Cable 12 is thus obtained with at least one conducting core and an exterior coating, the main characteristic of which is that its coefficient of friction is low, which makes it easier to install since it slips on the surfaces with which it comes into contact.
Another beneficial property gained by the present invention is an increased resistance to “burn-through.” “Burn-through,” or “pull-by,” results from friction generated by pulling one cable over another during installation, causing deterioration and eventual destruction to its own jacket as well as the jacket of the other cable. When using a lubricated cable of this invention the number of six-inch-stroke cycles required to produce burn-through was increased from 100 to 300.
The present inventive cable may also enhance ease in stripping the jacket from the cable end—termed stripability.
A further benefit of the present invention is the reduction of jacket rippling. Jacket rippling results from the friction of the jacket against building materials, causing the jacket material to stretch and bunch. Jacket damage may result. Installation situations, which repeatedly caused jacket rippling in unlubricated cable caused no rippling in lubricated cable jackets.
Despite the fact that reference has been made to specific embodiments of the invention, it will be clear to experts in the subject that the cable, the method and the equipment described can be varied and modified in many ways, and that all the details mentioned can be replaced by others which are technically equivalent without departing from the sphere of protection defined by the attached claims.
For example, cable 12 on which plastic material 17 and lubricating material 19 are applied can be of any desired configuration and can be an optical fiber cable or the like.
It has been found experimentally that the use of a lubricating material disclosed herein is suitable for providing a considerable reduction of the coefficient of friction of the cable, which means that it is easier to install without adding any external element to it, which is one of the objectives sought in the present invention.
To understand the effects of the jacket lubricant system on the ease of pull, variations of the UL (Underwriters Laboratories, Inc.) joist pull test were utilized.
The joist pull test outlined in UL719 Section 23 establishes the integrity of the outer PVC jacket of Type NM-B constructions when subjected to pulling through angled holes drilled through wood blocks.
The first variation of the test apparatus (see
Pulling wire through the wood blocks provides a more direct correlation of the amount of force required to pull NM-B in during installation. Because of this relationship, the joist-pull test is initially the basis for which ease of pulling is measured, but a test for quantifying this “ease” into quantifiable data had to be established.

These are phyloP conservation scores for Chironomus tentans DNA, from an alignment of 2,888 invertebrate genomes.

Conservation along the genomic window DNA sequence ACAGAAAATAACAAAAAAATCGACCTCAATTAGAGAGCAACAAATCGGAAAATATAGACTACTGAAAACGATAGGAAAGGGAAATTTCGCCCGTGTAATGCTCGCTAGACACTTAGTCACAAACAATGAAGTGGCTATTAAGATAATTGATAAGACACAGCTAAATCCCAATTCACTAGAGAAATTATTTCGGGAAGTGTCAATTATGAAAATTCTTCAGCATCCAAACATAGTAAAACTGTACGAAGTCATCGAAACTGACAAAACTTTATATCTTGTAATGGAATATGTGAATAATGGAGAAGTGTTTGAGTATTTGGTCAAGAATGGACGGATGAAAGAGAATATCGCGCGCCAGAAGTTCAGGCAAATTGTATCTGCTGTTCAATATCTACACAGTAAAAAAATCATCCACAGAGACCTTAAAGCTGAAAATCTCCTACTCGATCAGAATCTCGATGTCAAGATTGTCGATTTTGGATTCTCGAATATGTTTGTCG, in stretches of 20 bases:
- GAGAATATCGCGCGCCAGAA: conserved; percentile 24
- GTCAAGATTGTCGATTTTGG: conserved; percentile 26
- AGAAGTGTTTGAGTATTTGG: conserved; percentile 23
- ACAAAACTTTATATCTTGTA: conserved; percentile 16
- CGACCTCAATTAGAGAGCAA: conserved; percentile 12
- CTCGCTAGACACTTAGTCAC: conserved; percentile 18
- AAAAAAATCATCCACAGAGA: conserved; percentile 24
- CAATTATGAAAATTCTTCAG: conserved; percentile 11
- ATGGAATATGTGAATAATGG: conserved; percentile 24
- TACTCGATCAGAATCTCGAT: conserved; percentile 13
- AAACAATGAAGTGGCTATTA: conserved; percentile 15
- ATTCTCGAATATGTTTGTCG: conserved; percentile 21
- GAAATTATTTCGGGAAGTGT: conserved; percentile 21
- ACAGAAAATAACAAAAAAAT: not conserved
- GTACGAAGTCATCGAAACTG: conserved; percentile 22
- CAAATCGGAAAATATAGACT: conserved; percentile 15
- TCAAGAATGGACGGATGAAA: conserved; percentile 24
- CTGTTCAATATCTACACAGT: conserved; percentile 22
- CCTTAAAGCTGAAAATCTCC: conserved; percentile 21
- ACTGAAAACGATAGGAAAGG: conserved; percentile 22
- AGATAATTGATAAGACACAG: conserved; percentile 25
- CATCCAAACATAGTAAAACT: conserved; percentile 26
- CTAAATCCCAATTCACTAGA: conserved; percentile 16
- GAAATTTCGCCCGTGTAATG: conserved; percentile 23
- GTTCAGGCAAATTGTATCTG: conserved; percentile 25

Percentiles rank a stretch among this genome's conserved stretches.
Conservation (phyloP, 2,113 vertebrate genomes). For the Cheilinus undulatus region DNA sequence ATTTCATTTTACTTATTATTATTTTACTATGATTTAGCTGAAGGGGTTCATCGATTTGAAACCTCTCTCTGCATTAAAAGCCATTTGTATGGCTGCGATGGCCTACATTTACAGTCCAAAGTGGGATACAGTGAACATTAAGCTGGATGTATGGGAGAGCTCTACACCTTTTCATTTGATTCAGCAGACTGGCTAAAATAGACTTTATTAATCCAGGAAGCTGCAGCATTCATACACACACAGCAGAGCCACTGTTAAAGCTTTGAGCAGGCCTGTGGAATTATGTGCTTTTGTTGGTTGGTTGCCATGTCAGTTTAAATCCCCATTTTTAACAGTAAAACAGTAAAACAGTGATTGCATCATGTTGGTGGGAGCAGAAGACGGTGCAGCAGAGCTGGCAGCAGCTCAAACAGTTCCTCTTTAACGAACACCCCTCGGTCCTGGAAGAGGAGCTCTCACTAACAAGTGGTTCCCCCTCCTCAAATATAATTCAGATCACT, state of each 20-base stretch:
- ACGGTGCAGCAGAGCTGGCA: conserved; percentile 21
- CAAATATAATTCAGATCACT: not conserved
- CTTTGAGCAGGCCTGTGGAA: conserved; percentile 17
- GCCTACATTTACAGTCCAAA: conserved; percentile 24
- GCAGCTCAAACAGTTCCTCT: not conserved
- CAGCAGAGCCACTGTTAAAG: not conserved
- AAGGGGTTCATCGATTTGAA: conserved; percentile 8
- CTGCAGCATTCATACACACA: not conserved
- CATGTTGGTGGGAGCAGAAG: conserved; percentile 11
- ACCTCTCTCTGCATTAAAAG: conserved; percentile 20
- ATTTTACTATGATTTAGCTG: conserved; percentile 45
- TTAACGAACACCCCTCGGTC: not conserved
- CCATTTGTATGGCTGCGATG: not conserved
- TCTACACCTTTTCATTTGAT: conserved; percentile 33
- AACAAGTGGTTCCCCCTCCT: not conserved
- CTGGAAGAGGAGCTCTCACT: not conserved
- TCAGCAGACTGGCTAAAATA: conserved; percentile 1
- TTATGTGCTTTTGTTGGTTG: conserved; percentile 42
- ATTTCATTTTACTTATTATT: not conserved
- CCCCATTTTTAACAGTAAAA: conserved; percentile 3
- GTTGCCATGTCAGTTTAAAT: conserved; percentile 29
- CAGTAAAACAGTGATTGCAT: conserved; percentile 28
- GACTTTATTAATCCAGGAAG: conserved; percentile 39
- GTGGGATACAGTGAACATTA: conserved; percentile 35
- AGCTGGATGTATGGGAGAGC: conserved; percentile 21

Accordingly, and as shown in
Data recorded proved that NM-B constructions having surface lubricates reduced pulling forces.
A 12-V constant speed winch having a steel cable and turning sheave was employed; the turning sheave maintains a 45 degree pulling angle and provides a half-speed to slow the rate of the pulling so that more data points could be obtained. Holes were drilled in rafters whereby specimens could be pulled by the winch.
It was found using this method that lubricated specimens yielded approximately a 50% reduction in pulling force when compared to standard, non-lubricated NM-B specimens. The results are shown in Tables 1 and 2 wherein the data was recorded at five second intervals.
AAA - Denotes Outlyers
Test in Table 1 performed at a constant speed with winch using ½ speed pulley
Test in Table 2 performed on cable with a 5# weight suspended at building entry
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|U.S. Classification||174/110.00R, 174/120.00R, 427/118|
|Cooperative Classification||B29C47/025, B29C47/28, H01B3/22, H01B13/145, B29C47/0016, H01B3/465|
|European Classification||H01B3/46B, B29C47/02C, H01B3/22, H01B13/14E|
|Dec 11, 2006||AS||Assignment|
Owner name: SOUTHWIRE COMPANY, GEORGIA
Free format text: ASSIGNMENT OF ASSIGNORS INTEREST;ASSIGNORS:KUMMER, RANDY D.;REECE, DAVID;DIXON, MARK D.;AND OTHERS;REEL/FRAME:018608/0868;SIGNING DATES FROM 20061204 TO 20061205
|Nov 25, 2008||RR||Request for reexamination filed|
Effective date: 20080926
|Sep 20, 2011||FPAY||Fee payment|
Year of fee payment: 4
|Feb 12, 2014||AS||Assignment|
Owner name: BANK OF AMERICA, N.A., AS COLLATERAL AGENT, NORTH
Free format text: SECURITY AGREEMENT;ASSIGNORS:SOUTHWIRE COMPANY, LLC;COLEMAN CABLE, INC.;TECHNOLOGY RESEARCH CORPORATION;REEL/FRAME:032251/0277
Effective date: 20140211
|Feb 21, 2014||AS||Assignment|
Owner name: WELLS FARGO BANK, NATIONAL ASSOCIATION, AS COLLATE
Free format text: GRANT OF SECURITY INTEREST IN PATENT RIGHTS;ASSIGNORS:SOUTHWIRE COMPANY, LLC;COLEMAN CABLE, INC.;TECHNOLOGY RESEARCH CORPORATION;REEL/FRAME:032308/0469
Effective date: 20140211
|Feb 12, 2016||FPAY||Fee payment|
Year of fee payment: 8